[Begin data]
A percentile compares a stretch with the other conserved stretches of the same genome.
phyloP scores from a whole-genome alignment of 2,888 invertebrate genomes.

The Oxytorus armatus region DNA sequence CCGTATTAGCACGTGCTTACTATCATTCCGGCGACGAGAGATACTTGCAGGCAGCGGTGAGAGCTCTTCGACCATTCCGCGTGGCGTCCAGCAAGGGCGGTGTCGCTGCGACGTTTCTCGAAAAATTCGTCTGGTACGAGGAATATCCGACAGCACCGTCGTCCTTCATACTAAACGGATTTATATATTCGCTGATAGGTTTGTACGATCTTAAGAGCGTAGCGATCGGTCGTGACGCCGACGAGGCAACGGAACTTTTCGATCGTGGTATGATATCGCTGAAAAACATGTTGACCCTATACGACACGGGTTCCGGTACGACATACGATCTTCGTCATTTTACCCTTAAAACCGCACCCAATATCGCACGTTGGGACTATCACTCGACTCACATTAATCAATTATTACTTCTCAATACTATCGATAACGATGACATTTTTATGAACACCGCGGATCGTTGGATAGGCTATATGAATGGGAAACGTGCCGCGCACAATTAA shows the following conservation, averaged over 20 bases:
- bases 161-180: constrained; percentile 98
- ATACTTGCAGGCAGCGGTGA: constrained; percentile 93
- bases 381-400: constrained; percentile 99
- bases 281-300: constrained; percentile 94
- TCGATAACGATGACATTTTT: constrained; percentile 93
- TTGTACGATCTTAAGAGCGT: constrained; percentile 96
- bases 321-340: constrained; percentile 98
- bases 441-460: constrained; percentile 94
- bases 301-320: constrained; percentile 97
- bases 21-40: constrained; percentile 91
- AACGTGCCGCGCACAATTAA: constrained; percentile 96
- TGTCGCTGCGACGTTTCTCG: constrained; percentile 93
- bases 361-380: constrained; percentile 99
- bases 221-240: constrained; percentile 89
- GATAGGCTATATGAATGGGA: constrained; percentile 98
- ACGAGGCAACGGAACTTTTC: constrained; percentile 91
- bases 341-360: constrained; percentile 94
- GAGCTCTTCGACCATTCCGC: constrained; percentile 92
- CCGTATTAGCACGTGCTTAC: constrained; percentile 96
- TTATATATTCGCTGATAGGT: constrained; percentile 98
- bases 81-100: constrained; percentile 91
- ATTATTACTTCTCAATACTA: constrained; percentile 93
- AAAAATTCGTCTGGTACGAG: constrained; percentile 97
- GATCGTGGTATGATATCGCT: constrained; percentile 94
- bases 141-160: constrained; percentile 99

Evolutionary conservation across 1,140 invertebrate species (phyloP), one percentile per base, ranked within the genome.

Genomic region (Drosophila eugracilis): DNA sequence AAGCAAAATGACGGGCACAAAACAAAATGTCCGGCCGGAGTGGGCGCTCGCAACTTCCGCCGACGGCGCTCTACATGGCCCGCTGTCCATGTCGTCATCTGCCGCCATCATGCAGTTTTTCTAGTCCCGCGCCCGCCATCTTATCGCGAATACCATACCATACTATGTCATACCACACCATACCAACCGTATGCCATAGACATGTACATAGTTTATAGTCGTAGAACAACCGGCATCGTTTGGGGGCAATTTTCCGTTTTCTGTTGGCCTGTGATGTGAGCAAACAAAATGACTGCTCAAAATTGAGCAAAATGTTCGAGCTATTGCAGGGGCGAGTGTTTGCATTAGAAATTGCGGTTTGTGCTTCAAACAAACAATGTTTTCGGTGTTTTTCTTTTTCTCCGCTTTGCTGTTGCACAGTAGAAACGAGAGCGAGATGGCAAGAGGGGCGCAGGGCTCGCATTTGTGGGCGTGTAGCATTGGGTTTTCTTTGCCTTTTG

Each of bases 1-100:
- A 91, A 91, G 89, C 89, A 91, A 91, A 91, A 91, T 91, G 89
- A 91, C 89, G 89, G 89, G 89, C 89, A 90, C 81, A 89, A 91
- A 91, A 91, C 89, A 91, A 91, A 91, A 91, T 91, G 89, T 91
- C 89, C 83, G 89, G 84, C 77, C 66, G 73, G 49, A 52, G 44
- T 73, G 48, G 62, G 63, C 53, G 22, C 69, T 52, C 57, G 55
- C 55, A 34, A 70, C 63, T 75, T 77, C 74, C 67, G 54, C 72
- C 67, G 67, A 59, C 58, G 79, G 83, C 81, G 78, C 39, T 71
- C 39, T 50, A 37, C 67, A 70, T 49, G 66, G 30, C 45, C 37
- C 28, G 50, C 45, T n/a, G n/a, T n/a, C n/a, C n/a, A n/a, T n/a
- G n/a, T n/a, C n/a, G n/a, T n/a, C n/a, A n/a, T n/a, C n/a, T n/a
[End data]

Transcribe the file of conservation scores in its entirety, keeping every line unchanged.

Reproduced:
A percentile compares a stretch with the other conserved stretches of the same genome.
phyloP scores from a whole-genome alignment of 2,888 invertebrate genomes.

The Oxytorus armatus region DNA sequence CCGTATTAGCACGTGCTTACTATCATTCCGGCGACGAGAGATACTTGCAGGCAGCGGTGAGAGCTCTTCGACCATTCCGCGTGGCGTCCAGCAAGGGCGGTGTCGCTGCGACGTTTCTCGAAAAATTCGTCTGGTACGAGGAATATCCGACAGCACCGTCGTCCTTCATACTAAACGGATTTATATATTCGCTGATAGGTTTGTACGATCTTAAGAGCGTAGCGATCGGTCGTGACGCCGACGAGGCAACGGAACTTTTCGATCGTGGTATGATATCGCTGAAAAACATGTTGACCCTATACGACACGGGTTCCGGTACGACATACGATCTTCGTCATTTTACCCTTAAAACCGCACCCAATATCGCACGTTGGGACTATCACTCGACTCACATTAATCAATTATTACTTCTCAATACTATCGATAACGATGACATTTTTATGAACACCGCGGATCGTTGGATAGGCTATATGAATGGGAAACGTGCCGCGCACAATTAA shows the following conservation, averaged over 20 bases:
- bases 161-180: constrained; percentile 98
- ATACTTGCAGGCAGCGGTGA: constrained; percentile 93
- bases 381-400: constrained; percentile 99
- bases 281-300: constrained; percentile 94
- TCGATAACGATGACATTTTT: constrained; percentile 93
- TTGTACGATCTTAAGAGCGT: constrained; percentile 96
- bases 321-340: constrained; percentile 98
- bases 441-460: constrained; percentile 94
- bases 301-320: constrained; percentile 97
- bases 21-40: constrained; percentile 91
- AACGTGCCGCGCACAATTAA: constrained; percentile 96
- TGTCGCTGCGACGTTTCTCG: constrained; percentile 93
- bases 361-380: constrained; percentile 99
- bases 221-240: constrained; percentile 89
- GATAGGCTATATGAATGGGA: constrained; percentile 98
- ACGAGGCAACGGAACTTTTC: constrained; percentile 91
- bases 341-360: constrained; percentile 94
- GAGCTCTTCGACCATTCCGC: constrained; percentile 92
- CCGTATTAGCACGTGCTTAC: constrained; percentile 96
- TTATATATTCGCTGATAGGT: constrained; percentile 98
- bases 81-100: constrained; percentile 91
- ATTATTACTTCTCAATACTA: constrained; percentile 93
- AAAAATTCGTCTGGTACGAG: constrained; percentile 97
- GATCGTGGTATGATATCGCT: constrained; percentile 94
- bases 141-160: constrained; percentile 99

Evolutionary conservation across 1,140 invertebrate species (phyloP), one percentile per base, ranked within the genome.

Genomic region (Drosophila eugracilis): DNA sequence AAGCAAAATGACGGGCACAAAACAAAATGTCCGGCCGGAGTGGGCGCTCGCAACTTCCGCCGACGGCGCTCTACATGGCCCGCTGTCCATGTCGTCATCTGCCGCCATCATGCAGTTTTTCTAGTCCCGCGCCCGCCATCTTATCGCGAATACCATACCATACTATGTCATACCACACCATACCAACCGTATGCCATAGACATGTACATAGTTTATAGTCGTAGAACAACCGGCATCGTTTGGGGGCAATTTTCCGTTTTCTGTTGGCCTGTGATGTGAGCAAACAAAATGACTGCTCAAAATTGAGCAAAATGTTCGAGCTATTGCAGGGGCGAGTGTTTGCATTAGAAATTGCGGTTTGTGCTTCAAACAAACAATGTTTTCGGTGTTTTTCTTTTTCTCCGCTTTGCTGTTGCACAGTAGAAACGAGAGCGAGATGGCAAGAGGGGCGCAGGGCTCGCATTTGTGGGCGTGTAGCATTGGGTTTTCTTTGCCTTTTG

Each of bases 1-100:
- A 91, A 91, G 89, C 89, A 91, A 91, A 91, A 91, T 91, G 89
- A 91, C 89, G 89, G 89, G 89, C 89, A 90, C 81, A 89, A 91
- A 91, A 91, C 89, A 91, A 91, A 91, A 91, T 91, G 89, T 91
- C 89, C 83, G 89, G 84, C 77, C 66, G 73, G 49, A 52, G 44
- T 73, G 48, G 62, G 63, C 53, G 22, C 69, T 52, C 57, G 55
- C 55, A 34, A 70, C 63, T 75, T 77, C 74, C 67, G 54, C 72
- C 67, G 67, A 59, C 58, G 79, G 83, C 81, G 78, C 39, T 71
- C 39, T 50, A 37, C 67, A 70, T 49, G 66, G 30, C 45, C 37
- C 28, G 50, C 45, T n/a, G n/a, T n/a, C n/a, C n/a, A n/a, T n/a
- G n/a, T n/a, C n/a, G n/a, T n/a, C n/a, A n/a, T n/a, C n/a, T n/a